The Islamic State’s eagerness to profit from antiquities focused global attention on the illicit trafficking of cultural property. Yet the world’s understanding of how such trafficking unfolds remains limited. Today, thanks to Facebook and other social media tools, it is easier than ever to participate in a booming black market antiquities trade.
The instability that followed the Arab uprisings of 2010 and 2011 has given rise to some of the most devastating conflicts the Middle East has ever seen. Syria and Iraq, in particular, have suffered from the dismantling of state infrastructure and the expansion of terrorist and violent extremist organizations, most prominently the self-styled Islamic State.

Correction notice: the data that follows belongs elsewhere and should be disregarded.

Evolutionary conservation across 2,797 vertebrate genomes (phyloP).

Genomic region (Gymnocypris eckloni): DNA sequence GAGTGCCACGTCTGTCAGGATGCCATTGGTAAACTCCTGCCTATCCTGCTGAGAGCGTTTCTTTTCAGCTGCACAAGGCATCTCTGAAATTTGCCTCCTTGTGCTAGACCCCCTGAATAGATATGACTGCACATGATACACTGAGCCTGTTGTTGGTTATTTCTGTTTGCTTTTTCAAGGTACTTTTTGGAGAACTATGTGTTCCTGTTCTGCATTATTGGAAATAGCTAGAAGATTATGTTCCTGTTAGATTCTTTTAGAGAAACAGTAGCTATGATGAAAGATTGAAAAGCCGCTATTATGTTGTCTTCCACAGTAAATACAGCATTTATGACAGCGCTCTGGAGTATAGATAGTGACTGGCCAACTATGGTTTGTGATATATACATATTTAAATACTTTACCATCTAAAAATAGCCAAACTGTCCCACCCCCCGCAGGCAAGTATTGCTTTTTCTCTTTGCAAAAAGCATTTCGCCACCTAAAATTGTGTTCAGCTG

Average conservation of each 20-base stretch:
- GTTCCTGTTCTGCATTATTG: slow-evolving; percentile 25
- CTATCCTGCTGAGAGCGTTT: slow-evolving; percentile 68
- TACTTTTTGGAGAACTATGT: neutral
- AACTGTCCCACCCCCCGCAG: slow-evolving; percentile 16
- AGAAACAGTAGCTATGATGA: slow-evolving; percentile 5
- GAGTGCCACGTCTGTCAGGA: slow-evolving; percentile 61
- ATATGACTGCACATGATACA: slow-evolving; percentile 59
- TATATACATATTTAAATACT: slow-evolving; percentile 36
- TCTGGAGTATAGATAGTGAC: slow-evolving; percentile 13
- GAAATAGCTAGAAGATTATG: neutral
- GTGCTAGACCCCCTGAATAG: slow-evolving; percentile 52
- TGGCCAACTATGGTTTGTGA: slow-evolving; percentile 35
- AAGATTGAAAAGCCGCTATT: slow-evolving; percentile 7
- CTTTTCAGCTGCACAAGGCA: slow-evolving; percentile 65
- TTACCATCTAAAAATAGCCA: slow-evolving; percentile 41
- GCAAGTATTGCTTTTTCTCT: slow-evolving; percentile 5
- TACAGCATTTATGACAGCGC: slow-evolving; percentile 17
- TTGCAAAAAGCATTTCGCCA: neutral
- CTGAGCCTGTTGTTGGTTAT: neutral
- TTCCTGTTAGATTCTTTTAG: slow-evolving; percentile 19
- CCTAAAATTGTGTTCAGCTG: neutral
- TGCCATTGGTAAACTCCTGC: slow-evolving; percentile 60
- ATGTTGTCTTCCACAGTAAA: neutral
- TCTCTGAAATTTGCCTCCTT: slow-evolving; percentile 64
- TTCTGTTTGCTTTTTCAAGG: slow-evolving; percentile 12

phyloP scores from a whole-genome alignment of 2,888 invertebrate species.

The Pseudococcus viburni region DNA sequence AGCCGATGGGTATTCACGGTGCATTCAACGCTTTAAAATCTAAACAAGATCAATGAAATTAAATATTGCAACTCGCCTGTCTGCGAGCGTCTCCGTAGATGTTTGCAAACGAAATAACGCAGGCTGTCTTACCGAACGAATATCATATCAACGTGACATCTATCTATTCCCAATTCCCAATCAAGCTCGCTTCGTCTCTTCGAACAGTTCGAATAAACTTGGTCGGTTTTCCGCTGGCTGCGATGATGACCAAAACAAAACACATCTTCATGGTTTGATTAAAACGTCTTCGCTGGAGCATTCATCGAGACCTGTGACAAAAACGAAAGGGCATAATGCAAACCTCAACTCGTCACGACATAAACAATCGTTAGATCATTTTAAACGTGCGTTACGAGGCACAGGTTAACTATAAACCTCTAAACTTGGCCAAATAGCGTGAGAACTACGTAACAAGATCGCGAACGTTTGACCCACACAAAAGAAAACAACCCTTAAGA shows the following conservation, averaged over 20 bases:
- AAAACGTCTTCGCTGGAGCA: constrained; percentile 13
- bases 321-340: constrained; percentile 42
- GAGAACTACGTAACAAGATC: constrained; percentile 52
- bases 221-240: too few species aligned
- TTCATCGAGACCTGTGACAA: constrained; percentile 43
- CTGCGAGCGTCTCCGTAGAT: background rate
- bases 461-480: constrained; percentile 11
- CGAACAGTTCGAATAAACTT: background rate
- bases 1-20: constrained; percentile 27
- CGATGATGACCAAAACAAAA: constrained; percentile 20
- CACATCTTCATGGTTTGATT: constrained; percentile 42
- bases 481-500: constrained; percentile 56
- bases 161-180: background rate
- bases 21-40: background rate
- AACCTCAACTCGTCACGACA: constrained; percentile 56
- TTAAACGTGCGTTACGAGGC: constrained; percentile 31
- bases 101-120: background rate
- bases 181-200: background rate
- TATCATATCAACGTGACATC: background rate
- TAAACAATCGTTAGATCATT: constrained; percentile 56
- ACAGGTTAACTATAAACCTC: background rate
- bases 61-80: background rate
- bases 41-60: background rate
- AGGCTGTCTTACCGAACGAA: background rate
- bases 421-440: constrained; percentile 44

The Islamic State’s short-lived dominion over some of the most archaeologically rich territories in the “Cradle of Civilization” of Mesopotamia gave it control over many of the region’s most valuable cultural assets. And the group exploited this to maximum effect. Setting itself apart from terrorist organizations like al-Qaida and the Taliban, whether in Afghanistan or Yemen, the Islamic State was able to commodify cultural heritage as a resource that could simultaneously provide financial sustainability and propaganda value, compounding the psychological impact of its terrorism on civilian populations. Notably, it ushered in a new era of terrorism financing fueled by the black market trade in cultural property.